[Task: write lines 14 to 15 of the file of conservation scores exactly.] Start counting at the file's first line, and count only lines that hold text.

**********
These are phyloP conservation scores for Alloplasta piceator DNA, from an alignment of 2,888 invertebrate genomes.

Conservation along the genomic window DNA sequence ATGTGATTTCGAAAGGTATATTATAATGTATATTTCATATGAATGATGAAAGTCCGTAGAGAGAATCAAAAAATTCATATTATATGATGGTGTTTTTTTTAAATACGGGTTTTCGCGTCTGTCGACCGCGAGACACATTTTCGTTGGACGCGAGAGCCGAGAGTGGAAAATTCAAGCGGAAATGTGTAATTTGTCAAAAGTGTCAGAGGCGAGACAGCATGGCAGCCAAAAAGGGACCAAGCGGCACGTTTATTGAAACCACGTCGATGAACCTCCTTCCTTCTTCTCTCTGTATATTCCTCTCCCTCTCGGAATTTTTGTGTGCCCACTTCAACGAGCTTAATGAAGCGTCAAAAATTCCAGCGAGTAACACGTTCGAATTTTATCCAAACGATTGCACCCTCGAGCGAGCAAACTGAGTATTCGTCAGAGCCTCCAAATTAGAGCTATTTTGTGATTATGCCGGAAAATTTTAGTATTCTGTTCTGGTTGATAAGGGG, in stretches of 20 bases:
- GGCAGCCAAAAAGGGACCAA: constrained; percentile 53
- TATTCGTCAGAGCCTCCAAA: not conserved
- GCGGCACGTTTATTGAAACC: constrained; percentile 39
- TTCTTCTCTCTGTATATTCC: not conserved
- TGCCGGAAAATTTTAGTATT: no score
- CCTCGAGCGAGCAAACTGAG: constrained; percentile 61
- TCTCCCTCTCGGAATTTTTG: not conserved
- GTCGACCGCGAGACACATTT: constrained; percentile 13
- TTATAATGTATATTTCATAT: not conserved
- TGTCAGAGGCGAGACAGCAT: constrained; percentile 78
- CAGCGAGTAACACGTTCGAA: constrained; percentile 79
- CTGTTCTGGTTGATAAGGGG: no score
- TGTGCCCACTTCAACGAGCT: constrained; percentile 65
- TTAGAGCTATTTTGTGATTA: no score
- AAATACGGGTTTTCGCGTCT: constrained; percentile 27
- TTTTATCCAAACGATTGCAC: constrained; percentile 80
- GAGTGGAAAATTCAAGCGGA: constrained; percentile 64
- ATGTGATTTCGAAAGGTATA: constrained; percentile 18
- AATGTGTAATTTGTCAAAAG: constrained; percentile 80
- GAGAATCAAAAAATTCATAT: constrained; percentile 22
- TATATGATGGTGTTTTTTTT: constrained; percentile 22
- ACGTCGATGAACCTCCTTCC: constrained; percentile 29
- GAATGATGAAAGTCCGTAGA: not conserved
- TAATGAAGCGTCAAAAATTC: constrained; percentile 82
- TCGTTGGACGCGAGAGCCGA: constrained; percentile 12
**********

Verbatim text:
- CTGTTCTGGTTGATAAGGGG: no score
- TGTGCCCACTTCAACGAGCT: constrained; percentile 65